Dunnett Newsletter – 16th April 2003

Greetings from Edinburgh where we’ve been having the brightest March and April for many years. Keeping my fingers crossed that it lasts till the DDRA AGM which is now less than two weeks away!

I’ve been mostly out of contact the last few months as I try to carve out a new career, and more recently have been juggling the problem of a couple of serious family illnesses. As a result I’ve been struggling to answer even some of the personal messages that I still receive and to send out back copies of the newsletters to new subscribers. My apologies to anyone affected by this and please be assured that if there had been any way of my answering earlier I’d have done so.
The old newsletters will shortly be archived on the website so anyone who wants to can download them from there.

When I started writing this I said – “Hopefully things will be a bit easier now and I may even get a little spare time to catch up with what’s being discussed on the email lists and contribute a bit more – something I’ve greatly missed.” – however in the last few days I’ve just been made redundant again so it looks like no peace for the wicked, and time to really make a determined try on the freelance route.

I’d originally hoped to send a newsletter on the 9th Nov but pressure of work, the aftermath of a bad roof leak, and my wife’s diagnosis of the need for intestinal surgery prevented it. I’d felt the need to mark the anniversary of Dorothy’s death in some way as I’m sure all of you will have been thinking of her as the date approached as I was. For a long time the passing of the year had seemed to make little impact on the sense of loss felt at the time, and I’d found the DDRA AGM and meeting in April last year particularly difficult, though perhaps other traumas including Thin’s demise kept the wound open for longer than might otherwise have been the case. When she died I implored everyone to celebrate her life rather than mourn her death but I always was lousy at taking my own advice. However not being able to make the anniversary deadline somehow put things in perspective and showed me that it is the living that must come first, and has allowed me time to stand back and remember her with happiness and thanks rather than sorrow. I’ve started to read the books again, starting with Disorderly Knights and now Pawn in Frankincense, which was something I couldn’t bring myself to do earlier, and after so long a gap I’m finding lots of little elements and echoes that I’d forgotten and have connected a few references that had remained tantalizingly out of grasp for a while.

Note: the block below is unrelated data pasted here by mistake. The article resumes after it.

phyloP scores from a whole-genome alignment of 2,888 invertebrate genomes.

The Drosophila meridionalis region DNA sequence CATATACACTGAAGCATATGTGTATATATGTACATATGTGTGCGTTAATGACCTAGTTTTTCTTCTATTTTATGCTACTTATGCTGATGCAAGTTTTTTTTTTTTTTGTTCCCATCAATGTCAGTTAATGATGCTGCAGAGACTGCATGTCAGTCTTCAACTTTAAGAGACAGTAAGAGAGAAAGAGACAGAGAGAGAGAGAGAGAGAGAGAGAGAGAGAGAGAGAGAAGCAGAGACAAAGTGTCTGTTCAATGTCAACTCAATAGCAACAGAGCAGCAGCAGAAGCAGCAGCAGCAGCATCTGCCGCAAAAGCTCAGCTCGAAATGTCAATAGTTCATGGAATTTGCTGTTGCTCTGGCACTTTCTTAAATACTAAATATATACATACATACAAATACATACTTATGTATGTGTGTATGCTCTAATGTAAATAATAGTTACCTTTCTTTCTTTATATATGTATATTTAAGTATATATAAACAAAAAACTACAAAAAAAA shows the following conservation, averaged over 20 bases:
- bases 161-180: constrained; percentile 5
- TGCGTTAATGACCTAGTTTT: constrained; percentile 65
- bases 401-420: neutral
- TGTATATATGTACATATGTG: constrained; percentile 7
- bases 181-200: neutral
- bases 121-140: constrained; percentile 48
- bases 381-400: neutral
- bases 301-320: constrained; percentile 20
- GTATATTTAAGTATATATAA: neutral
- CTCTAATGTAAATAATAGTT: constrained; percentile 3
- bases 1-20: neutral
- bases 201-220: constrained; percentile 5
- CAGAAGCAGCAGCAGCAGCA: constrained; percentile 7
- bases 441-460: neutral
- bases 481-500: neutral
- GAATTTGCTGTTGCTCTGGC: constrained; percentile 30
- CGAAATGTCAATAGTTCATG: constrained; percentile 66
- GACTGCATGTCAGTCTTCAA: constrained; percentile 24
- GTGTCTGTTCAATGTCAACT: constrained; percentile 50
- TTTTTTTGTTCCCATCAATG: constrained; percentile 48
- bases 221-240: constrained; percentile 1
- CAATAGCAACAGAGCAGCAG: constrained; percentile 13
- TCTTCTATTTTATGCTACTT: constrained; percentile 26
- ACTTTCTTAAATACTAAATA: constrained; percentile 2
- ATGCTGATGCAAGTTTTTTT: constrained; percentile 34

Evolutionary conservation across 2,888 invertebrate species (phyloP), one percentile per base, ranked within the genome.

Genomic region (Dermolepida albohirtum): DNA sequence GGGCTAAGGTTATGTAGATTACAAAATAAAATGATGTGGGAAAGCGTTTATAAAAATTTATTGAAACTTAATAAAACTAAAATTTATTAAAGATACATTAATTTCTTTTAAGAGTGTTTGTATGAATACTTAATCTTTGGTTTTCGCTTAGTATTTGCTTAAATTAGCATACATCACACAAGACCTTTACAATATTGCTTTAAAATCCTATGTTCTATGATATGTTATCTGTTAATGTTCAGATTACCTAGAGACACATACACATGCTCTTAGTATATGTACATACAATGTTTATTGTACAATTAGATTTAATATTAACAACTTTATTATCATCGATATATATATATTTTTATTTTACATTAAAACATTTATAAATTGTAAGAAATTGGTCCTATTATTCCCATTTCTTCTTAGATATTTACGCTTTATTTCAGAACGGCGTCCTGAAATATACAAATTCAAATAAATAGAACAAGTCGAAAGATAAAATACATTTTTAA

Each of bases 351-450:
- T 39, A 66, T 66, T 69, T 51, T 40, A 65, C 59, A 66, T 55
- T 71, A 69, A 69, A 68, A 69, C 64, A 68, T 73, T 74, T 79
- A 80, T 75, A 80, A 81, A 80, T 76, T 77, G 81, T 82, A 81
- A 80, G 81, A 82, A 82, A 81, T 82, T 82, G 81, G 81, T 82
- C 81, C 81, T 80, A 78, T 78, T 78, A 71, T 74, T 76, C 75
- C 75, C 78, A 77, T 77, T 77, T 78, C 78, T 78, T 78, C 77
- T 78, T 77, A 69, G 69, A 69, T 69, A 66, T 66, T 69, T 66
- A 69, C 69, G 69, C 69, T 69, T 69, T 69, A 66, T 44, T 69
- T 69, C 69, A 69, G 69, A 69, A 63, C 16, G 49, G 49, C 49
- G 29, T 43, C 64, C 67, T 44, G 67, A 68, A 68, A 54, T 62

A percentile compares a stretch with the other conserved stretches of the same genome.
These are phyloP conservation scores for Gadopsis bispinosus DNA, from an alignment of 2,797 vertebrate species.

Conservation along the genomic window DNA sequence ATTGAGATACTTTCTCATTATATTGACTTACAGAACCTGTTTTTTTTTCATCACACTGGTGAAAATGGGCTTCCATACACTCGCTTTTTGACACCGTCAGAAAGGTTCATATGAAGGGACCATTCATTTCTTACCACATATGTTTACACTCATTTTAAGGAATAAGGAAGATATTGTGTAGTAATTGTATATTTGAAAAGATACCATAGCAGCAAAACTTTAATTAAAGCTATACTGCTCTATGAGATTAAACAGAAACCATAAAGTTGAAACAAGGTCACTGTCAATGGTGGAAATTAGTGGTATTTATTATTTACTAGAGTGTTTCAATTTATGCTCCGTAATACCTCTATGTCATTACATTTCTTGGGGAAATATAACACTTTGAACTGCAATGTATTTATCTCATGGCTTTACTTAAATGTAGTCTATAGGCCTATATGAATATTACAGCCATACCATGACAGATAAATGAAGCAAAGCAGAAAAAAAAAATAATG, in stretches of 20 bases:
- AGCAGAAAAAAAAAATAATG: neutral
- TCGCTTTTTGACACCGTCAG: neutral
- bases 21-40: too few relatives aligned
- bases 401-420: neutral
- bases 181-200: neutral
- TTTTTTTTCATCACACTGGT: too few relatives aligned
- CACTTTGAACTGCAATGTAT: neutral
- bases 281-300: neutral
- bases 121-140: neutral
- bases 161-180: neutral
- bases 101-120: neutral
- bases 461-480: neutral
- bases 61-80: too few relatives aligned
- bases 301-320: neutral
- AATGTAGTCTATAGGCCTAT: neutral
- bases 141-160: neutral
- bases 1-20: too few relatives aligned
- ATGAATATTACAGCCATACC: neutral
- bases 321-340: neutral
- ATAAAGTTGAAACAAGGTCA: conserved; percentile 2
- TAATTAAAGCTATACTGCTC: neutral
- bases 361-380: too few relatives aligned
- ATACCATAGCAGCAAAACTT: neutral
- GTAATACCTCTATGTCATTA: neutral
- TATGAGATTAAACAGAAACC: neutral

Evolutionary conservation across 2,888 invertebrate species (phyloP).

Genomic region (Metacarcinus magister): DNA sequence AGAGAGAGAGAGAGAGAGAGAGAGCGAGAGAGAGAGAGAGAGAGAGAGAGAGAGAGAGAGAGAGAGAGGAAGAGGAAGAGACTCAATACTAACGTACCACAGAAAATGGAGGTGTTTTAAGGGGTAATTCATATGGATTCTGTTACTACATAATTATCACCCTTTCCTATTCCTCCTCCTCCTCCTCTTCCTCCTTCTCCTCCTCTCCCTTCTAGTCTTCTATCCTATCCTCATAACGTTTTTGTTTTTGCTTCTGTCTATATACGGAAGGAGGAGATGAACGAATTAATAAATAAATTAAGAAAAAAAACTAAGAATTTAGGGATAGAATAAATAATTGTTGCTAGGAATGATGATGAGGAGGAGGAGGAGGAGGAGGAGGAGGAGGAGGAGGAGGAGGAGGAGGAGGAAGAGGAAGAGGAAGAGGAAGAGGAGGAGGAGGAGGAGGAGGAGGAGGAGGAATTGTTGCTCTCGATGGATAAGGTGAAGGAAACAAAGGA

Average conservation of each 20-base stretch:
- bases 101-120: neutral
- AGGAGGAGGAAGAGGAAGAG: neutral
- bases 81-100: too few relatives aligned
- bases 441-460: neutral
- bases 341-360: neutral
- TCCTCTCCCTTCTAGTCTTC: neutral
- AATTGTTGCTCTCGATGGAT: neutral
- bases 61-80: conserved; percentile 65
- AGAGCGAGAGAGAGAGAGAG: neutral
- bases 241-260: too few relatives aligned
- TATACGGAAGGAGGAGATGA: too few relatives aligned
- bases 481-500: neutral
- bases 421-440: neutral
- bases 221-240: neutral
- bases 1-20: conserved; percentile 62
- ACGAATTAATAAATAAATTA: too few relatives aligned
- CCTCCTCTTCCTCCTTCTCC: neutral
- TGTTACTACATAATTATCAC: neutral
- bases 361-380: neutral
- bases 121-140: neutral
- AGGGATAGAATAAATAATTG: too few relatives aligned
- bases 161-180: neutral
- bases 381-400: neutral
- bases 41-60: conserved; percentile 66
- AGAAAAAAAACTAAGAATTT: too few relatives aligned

Many of you will be aware of the events that followed my last newsletter about the auction, but for those of you who aren’t on the discussion groups perhaps I should reiterate them.

Following discussion with Ninian, the Rosebush was withdrawn from the auction of the last of Dorothy’s possesions and I was asked to decide on the best home for it. After consulting with a number of people I was confirmed in the belief that the DDRA was the only appropriate body to look after it. Subsequently however there was a further twist. It became apparent that Dorothy had said that she would like the Rosebush to go to her granddaughter, but that somehow the family hadn’t been aware of it. Once they realised this they were only too happy to follow her wishes.

The rest of the items and books that were in the auction were the subject of much debate, and a consortium of bidders was put together to avoid anyone inadvertently bidding against each other. This was organised with his usual energy and enthusiasm by Simon Hedges, with the considerable help of Cindy Byrne and Denise Gannon, who all attended the auction and made bids on everyone’s behalf. Cindy even managed to persuade the auctioneers to arrange the book lots in a more sensible order and Simon bid on most of the important ones and was wonderfully successful in keeping the working library with its forest of post-it notes together.